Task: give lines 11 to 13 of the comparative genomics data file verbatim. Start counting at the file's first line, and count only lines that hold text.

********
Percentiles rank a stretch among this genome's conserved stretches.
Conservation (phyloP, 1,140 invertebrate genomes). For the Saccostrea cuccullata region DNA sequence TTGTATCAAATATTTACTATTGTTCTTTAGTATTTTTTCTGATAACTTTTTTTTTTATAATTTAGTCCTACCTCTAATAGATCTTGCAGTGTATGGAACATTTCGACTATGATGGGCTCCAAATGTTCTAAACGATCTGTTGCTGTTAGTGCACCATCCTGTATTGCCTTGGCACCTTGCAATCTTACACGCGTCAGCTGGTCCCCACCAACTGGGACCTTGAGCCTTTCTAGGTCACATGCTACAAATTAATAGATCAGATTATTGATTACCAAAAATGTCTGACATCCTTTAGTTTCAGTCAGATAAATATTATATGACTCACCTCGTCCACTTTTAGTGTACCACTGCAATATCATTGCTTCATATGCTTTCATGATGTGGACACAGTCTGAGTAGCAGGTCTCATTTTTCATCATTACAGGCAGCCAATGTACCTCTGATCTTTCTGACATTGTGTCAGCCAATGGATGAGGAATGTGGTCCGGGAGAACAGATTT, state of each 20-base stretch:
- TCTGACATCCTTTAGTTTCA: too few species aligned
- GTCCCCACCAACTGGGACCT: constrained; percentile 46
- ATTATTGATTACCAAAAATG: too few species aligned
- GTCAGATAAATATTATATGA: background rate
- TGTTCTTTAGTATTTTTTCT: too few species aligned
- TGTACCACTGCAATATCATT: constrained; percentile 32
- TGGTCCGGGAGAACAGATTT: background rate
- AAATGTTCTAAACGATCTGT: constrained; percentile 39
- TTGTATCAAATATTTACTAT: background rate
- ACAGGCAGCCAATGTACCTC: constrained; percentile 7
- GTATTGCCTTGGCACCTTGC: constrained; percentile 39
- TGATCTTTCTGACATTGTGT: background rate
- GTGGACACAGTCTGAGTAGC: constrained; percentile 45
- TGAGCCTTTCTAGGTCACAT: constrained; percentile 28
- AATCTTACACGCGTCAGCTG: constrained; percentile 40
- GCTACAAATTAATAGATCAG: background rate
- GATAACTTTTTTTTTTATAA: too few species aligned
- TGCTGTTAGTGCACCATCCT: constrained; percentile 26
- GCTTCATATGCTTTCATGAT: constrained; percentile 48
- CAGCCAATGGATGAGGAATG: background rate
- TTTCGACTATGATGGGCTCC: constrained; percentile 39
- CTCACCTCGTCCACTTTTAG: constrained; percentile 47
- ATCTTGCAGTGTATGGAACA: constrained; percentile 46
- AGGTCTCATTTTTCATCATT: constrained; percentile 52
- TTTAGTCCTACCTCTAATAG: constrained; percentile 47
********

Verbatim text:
- TTGTATCAAATATTTACTAT: background rate
- ACAGGCAGCCAATGTACCTC: constrained; percentile 7
- GTATTGCCTTGGCACCTTGC: constrained; percentile 39